Slavery and Islam

Pages: 448
Subject: Religion: Islam
Series: Oneworld Academic
Imprint: Oneworld

Slavery and Islam

Jonathan A.C. Brown

A thorough exploration of slavery from the perspective of Islam's authoritative texts as well as moral and philosophical debates on the subject
Hardback
9781786076359 (8 Aug 2019)
RRP £30.00 / US$40.00

The Book

What happens when authorities you venerate condone something you know is wrong?

Every major religion and philosophy once condoned or approved of slavery, but in modern times nothing is seen as more evil. Americans confront this crisis of authority when they erect statues of Founding Fathers who slept with their slaves. And Muslims faced it when ISIS revived sex-slavery, justifying it with verses from the Quran and the practice of Muhammad.

Exploring the moral and ultimately theological problem of slavery, Jonathan A.C. Brown traces how the Christian, Jewish and Islamic traditions have tried to reconcile modern moral certainties with the infallibility of God's message. He lays out how Islam viewed slavery in theory, and the reality of how it was practiced across Islamic civilization. Finally, Brown carefully examines arguments put forward by Muslims for the abolition of slavery.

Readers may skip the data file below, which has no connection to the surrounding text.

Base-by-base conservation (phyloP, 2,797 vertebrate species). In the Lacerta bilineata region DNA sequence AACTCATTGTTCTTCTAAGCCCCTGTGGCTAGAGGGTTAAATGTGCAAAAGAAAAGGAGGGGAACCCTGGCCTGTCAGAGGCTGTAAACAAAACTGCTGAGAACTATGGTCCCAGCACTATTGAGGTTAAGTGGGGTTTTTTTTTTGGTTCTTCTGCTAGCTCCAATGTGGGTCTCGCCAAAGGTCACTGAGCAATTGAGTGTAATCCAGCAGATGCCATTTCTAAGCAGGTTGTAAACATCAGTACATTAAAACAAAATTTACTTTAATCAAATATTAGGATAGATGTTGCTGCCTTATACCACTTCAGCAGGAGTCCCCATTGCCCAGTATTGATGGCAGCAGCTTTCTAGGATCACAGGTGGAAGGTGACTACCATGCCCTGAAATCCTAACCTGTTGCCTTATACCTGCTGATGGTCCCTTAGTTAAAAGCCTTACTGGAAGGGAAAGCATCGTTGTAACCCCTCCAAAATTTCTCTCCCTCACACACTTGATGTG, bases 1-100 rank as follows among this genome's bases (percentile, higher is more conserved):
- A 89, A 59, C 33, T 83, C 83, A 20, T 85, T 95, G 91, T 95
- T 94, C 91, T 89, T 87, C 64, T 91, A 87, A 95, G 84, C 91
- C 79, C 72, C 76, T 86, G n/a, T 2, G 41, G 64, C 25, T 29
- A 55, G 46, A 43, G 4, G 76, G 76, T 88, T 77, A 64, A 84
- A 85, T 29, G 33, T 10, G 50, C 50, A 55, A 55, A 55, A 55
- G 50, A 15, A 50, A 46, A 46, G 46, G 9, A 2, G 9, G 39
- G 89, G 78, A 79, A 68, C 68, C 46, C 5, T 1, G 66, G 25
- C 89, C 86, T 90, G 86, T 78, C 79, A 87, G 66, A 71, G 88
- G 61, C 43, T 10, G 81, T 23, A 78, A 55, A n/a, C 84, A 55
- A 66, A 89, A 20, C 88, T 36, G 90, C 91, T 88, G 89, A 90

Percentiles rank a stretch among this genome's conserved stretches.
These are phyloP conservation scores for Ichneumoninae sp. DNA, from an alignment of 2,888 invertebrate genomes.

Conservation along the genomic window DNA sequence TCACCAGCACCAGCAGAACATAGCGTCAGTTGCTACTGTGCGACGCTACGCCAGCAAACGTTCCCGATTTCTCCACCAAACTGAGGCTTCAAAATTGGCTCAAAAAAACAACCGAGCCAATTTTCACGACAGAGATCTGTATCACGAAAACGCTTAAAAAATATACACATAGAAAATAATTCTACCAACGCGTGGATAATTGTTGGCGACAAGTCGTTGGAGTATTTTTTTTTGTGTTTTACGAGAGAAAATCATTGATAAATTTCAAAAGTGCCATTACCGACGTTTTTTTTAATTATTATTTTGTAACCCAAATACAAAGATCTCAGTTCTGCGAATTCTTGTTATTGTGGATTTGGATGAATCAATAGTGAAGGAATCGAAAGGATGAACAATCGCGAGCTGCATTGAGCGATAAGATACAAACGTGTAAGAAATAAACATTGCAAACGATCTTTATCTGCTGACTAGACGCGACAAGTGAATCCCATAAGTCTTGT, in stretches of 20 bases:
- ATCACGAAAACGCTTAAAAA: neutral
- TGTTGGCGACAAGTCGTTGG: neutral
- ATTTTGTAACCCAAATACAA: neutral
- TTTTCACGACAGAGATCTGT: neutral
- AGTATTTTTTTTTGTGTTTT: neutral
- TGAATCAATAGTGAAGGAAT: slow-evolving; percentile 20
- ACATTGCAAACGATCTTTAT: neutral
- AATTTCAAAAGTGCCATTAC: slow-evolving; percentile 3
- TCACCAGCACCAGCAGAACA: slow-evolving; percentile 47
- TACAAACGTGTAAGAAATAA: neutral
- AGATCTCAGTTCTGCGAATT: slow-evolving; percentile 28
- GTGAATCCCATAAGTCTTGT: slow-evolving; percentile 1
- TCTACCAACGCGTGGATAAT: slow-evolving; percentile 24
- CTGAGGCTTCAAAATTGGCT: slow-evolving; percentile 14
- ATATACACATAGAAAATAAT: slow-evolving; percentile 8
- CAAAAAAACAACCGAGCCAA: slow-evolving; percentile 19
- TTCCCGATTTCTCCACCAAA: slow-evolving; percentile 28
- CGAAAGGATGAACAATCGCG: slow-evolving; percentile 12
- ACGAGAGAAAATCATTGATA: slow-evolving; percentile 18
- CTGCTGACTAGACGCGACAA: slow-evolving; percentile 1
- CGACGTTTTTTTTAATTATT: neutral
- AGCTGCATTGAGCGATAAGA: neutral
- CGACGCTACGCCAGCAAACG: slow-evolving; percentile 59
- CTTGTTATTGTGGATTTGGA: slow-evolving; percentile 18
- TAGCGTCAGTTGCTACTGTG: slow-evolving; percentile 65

Additional Information

Subject Religion: Islam
Series Oneworld Academic
Pages 448
Imprint Oneworld

 

About the Author

Jonathan A.C. Brown is Associate Professor of Islamic Studies and the Alwaleed bin Talal Chair of Islamic Civilization in the School of Foreign Service at Georgetown University. His previous books include Misquoting Muhammad and Hadith: Muhammad's Legacy in the Medieval and Modern World, both of which are published by Oneworld. He lives in Virginia.

Reviews

‘This insightful, courageous and comprehensively argued book is bound to constitute a new beginning. It is certain to be as widely debated as it is widely read. And we will all be all the better for it.'

- Sherman A. Jackson, King Faisal Chair of Islamic Thought and Culture, University of Southern California

‘A prodigiously researched, provocatively argued, learned and multi-faceted treatment of a difficult and complex problem. One might not agree with all of Brown's conclusions, but the book will be a must-read for students and scholars of historical and contemporary Islam, as well as for anyone interested in slavery and its relationship to religion.'

- Bernard K. Freamon, Professor of Law Emeritus, Seton Hall University School of Law

Also by this author